search  current discussion  categories  business - pricing 

should i cut my prices???:

updated wed 25 jan 06


Joseph Herbert on thu 23 feb 06

Probably be better to raise them.

I went into Wal-Mart in Espanola, NM and saw a 4 place setting dish set with
glasses and flatware . . . . . for $7.00 Away from home and wanting some
extra dishes for my "furnished" apartment, I purchased the set. Upon
examination, the 4 plated, bowls, cups, and salad plates are hand decorated
in China. Probably by children in prison and "just" banding but still hand
decorated. We are surrounded by a deluge of low priced ceramic production
from all over the world. If we are making things that are infinitely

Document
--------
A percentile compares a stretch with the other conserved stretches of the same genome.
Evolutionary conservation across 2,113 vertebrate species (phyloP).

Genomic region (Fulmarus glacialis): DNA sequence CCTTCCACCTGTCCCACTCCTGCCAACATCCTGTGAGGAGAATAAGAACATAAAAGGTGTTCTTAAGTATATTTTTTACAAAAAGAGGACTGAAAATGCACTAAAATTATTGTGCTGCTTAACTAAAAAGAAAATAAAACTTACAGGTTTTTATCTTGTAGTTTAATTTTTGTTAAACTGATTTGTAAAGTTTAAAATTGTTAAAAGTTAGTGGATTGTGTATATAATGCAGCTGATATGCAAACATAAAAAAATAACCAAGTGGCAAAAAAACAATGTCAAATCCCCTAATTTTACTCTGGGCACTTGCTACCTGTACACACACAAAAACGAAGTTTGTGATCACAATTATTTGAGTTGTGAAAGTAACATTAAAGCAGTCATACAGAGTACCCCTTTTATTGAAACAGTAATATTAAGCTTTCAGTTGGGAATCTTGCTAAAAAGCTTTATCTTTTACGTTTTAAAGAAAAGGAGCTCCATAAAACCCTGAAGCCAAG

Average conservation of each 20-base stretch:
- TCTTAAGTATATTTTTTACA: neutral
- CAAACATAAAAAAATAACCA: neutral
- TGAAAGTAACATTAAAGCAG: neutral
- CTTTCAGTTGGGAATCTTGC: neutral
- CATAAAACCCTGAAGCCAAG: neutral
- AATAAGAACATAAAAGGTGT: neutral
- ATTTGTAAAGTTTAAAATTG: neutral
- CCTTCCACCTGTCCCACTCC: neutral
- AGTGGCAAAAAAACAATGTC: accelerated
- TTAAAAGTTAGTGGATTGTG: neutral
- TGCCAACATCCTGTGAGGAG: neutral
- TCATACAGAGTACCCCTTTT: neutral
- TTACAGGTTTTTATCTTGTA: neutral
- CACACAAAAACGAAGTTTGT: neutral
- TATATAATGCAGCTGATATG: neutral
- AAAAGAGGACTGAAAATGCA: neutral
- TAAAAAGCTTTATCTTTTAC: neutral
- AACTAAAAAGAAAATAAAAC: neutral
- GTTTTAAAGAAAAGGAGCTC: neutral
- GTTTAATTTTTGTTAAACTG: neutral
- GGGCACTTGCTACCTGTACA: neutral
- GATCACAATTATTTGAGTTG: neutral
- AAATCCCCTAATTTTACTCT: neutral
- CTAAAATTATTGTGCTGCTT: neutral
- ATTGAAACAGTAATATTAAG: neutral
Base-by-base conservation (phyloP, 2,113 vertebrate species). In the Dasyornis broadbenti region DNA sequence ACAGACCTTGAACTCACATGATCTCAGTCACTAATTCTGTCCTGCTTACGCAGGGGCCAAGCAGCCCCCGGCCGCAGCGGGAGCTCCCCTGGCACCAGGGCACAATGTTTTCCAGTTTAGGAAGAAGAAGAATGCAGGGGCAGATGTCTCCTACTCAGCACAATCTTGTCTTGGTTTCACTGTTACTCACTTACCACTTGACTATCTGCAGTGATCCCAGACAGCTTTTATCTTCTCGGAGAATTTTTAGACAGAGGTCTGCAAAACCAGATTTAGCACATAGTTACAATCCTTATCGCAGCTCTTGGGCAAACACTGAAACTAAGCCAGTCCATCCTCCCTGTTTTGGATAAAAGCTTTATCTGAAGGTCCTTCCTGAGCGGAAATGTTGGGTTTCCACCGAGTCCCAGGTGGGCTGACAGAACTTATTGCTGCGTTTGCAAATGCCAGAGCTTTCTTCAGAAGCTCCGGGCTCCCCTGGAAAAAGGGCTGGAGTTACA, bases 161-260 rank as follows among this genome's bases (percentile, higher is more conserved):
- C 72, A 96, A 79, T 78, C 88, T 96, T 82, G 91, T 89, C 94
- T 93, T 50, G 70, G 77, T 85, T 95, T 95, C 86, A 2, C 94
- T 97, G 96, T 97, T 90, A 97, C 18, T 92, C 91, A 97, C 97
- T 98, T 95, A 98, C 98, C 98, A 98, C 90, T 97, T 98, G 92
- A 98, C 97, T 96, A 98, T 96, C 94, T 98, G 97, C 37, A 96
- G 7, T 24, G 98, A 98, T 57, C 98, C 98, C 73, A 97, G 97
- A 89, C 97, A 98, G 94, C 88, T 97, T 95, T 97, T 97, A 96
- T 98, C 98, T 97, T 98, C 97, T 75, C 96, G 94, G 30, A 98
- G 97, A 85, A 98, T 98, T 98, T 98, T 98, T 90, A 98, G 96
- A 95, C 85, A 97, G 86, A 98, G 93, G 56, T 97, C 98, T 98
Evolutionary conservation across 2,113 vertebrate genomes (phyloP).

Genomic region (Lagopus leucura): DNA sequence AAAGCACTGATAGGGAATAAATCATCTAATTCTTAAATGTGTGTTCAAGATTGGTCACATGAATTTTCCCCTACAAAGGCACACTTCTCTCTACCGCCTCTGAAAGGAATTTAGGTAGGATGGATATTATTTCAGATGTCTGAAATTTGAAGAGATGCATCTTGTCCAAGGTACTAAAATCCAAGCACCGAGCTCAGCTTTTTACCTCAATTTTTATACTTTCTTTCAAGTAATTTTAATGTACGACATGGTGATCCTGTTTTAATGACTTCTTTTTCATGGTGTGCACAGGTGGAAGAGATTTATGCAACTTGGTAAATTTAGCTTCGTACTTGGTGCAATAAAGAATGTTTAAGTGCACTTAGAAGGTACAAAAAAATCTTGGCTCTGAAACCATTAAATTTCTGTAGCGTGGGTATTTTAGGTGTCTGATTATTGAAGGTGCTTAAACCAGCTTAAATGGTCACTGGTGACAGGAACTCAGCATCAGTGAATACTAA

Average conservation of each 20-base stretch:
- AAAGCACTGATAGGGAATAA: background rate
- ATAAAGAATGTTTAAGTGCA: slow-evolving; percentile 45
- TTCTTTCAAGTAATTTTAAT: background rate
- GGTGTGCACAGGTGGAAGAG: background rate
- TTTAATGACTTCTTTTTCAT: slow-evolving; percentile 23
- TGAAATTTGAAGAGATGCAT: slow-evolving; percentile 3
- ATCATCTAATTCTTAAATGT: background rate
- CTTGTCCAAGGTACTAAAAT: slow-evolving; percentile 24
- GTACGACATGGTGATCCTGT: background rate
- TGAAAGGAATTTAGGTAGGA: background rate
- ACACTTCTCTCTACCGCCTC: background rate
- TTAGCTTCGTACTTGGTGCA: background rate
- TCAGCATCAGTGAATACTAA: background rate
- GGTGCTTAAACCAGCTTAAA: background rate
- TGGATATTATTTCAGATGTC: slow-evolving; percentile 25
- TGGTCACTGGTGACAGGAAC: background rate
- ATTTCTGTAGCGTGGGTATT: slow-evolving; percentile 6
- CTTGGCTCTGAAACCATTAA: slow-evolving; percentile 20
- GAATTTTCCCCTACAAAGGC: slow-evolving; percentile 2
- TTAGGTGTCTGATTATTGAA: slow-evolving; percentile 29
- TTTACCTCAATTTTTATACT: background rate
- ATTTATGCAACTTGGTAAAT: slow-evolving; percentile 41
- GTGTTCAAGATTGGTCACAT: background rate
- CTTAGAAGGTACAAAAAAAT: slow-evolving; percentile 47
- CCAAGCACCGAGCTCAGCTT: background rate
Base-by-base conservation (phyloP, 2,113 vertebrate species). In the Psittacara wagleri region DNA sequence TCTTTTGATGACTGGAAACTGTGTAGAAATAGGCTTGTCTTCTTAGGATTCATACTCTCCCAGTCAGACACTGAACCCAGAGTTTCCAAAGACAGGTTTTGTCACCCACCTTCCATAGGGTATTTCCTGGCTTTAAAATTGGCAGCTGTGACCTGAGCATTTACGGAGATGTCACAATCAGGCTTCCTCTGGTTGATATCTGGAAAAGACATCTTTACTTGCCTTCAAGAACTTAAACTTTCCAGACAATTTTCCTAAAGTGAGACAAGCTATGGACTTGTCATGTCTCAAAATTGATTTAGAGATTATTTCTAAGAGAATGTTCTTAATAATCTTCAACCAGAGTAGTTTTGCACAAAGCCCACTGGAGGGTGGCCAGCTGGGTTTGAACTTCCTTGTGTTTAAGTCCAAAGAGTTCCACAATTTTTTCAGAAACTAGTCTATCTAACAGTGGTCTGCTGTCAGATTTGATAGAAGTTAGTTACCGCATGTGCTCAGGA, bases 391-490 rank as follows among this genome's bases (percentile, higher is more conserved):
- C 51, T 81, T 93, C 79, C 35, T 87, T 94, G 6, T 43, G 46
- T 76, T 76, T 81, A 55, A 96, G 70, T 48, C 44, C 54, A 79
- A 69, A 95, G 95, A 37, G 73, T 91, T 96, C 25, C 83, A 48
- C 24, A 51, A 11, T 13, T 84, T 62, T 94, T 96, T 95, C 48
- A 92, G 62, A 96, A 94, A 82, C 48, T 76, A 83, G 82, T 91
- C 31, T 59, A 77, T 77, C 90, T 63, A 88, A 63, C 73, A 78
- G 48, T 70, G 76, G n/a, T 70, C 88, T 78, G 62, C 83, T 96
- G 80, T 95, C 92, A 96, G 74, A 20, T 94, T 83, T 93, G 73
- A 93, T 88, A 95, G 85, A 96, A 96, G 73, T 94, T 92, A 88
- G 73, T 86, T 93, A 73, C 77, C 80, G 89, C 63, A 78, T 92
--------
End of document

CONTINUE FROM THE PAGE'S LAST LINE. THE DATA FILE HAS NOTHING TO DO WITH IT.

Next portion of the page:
substitutable for those things, we cannot possibly survive, much less make a
decent living. So, the challenge is to not be making that substitutable
thing. If it is painting sea oats on a mug in South Carolina or Blue
Bonnets in Texas, there is a local difference. A lady seen at Chad's Ford
fair sold small crocks with the names of local towns stamped on them. Not
substitutable from afar.

The easiest thing to have be your local gimmick is yourself. You have to
sell the ware but you have to sell some of your self as well. The
utilitarian bowl that the buyer connects to you may serve the same function
as the Wal-Mart plastic bowl but, with the buyer's connection to you
included, becomes something more. If it is something more for the inclusion
of your smile, conversation, reputation, or curmudgeonlyness, it can (and
should) be sold at a higher price.

It really seems that there is no possibility of competing with foreign
sources of pottery on the basis of price. If price is not something we can
use to separate ourselves from that flood, perhaps our selves are the

Joseph Herbert